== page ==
Wood Fire Oven


I'm reading The Bread Builders: Hearth Loaves and Masonry Ovens in an attempt to come to grips with whether or not I'm going to be able to swing having a wood fire oven in my back yard. The downside of my back yard is that it is tiny and that most of it is several feet below the back door. I have a wood deck that is conveniently floor-height, but I have some concerns about placing a wood fire oven next to the deck.

Three of the big decisions that you have to make when picking out what sort of oven you're going to have are:

  1. How much are you going to cook at one time?
  2. Is this oven primarily for pizza or for bread?
  3. How often are you going to cook in it?

There's no oven that will easily support all of the range of options posed by the questions above without causing you to either waste a lot of money on wood, waste a lot of time heating the oven, destroy your oven after a few years, and/or give you an inferior product when you're done with it.

The more mass you give an oven, the longer it will take to heat, but the longer that the heat will last. For an oven you're going to use every day, you want a lot of mass, because it will hold much of the heat overnight. This means you have to use less fuel heating it up the next morning.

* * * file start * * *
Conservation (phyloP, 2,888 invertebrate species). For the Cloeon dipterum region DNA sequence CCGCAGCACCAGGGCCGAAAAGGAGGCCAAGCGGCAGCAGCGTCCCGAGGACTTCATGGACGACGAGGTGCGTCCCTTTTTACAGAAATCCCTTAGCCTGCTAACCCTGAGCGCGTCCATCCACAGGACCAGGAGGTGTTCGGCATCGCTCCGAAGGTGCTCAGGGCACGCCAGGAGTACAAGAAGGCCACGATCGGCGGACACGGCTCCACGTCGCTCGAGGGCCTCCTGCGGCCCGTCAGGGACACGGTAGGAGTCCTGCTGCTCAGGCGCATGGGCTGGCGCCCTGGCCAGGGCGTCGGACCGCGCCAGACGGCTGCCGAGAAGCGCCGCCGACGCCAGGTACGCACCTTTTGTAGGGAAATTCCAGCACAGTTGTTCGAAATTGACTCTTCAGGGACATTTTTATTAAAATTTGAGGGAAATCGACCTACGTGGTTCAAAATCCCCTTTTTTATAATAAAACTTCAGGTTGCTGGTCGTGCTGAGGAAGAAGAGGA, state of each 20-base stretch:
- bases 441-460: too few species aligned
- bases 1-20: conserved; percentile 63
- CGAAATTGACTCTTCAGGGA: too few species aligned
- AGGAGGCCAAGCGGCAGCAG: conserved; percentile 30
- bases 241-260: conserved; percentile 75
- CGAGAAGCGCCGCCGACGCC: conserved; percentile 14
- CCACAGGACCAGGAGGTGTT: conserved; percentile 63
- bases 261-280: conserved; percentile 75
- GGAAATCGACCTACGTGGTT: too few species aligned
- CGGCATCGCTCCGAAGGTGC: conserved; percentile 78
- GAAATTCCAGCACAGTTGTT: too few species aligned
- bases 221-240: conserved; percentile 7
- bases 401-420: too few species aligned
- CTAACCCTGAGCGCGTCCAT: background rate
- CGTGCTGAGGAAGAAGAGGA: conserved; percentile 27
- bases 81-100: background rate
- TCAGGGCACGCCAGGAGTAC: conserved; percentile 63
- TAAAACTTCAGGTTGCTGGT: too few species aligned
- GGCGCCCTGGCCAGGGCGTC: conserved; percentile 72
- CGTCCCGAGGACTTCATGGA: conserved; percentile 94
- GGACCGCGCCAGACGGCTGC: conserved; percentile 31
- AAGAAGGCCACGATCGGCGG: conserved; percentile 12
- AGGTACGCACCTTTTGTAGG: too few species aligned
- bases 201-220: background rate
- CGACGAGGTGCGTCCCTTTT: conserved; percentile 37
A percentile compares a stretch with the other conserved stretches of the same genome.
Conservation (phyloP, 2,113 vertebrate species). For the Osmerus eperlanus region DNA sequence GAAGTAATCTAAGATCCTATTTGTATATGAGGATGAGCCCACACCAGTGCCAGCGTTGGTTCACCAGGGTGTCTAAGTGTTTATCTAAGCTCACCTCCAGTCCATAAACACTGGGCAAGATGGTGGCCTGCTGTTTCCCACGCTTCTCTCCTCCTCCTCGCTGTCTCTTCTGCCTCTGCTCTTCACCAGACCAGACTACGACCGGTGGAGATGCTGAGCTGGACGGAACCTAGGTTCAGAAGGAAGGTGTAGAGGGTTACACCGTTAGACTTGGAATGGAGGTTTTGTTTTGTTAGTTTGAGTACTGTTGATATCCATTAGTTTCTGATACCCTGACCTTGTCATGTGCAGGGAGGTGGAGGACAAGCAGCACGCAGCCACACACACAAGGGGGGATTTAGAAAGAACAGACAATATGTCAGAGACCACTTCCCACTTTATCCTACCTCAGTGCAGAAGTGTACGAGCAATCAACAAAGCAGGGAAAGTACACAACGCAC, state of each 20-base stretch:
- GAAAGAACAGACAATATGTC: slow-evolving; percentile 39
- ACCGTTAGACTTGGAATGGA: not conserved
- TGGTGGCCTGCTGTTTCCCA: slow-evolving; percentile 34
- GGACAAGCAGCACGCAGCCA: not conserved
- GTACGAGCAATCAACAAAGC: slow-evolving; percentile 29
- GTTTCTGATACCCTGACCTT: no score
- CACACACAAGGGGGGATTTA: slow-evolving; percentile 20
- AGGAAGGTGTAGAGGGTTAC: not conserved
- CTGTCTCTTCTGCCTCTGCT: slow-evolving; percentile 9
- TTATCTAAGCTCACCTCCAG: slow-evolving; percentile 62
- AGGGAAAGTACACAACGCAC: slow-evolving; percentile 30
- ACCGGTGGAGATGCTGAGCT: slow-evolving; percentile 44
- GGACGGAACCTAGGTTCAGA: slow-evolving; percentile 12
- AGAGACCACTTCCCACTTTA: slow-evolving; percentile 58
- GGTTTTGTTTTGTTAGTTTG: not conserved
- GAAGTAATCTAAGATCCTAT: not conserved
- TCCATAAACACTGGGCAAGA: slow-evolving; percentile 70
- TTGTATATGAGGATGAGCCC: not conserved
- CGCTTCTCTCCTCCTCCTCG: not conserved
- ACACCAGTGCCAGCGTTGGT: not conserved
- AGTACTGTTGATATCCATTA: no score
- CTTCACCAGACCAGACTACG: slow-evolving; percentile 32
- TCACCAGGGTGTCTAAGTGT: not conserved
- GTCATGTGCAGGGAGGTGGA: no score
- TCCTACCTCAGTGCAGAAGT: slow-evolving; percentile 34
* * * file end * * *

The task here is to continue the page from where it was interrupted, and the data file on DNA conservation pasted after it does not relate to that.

On the other hand, the same massive oven, used only a few times a week, would be a terrible pain, because it would take a tremendous amount of wood each time to heat it up, and you'll wait around forever for it to happen. Depending on the materials you've chosen, you may cause extra damage to the oven by causing the repeated expansion and contraction of something that was prepared to spend its life mostly expanded.

I can't imagine a better guide through these options than The Bread Builders. It's a fascinating read, and I'm looking forward to learning a lot more about the design and construction of this oven. Who knows, one day I may even build one. Wouldn't that be exciting?

Bakewise initial impressions

I am reading through BakeWise now, partially because it's what I do, and partly because I am in the process of developing something special. A couple of special things, really. I'm reading through the Kindle edition I mentioned earlier, which is super cool. [amtap book:isbn=1416560785] My initial impressions are: 1) Awesome. 2) Okay, Shirley is definitely teaching me some seriously useful things about baking, and how to analyze and adapt recipes. I am into the first chapter so far, and the knowledge is just pouring in. It's not like On Food and Cooking, where it's a non-stop deluge of new facts. In BakeWise, Shirley repeats key facts and conclusions so that you can remember them, tying them together as new lessons are learned. It's a very useful teaching tool. [amtap book:isbn=0684800012] 3) The Kindle edition, while incredibly handy, is not going to be the only edition of the book I own. It's clear that the limited formatting of the Kindle causes asides to get mixed into the text, so that it seems as if she is repeating whole paragraphs of information, when it's probably just a sidebar. But having a searchable and portable version of the book is great. 4) Still awesome.

Wise Cooking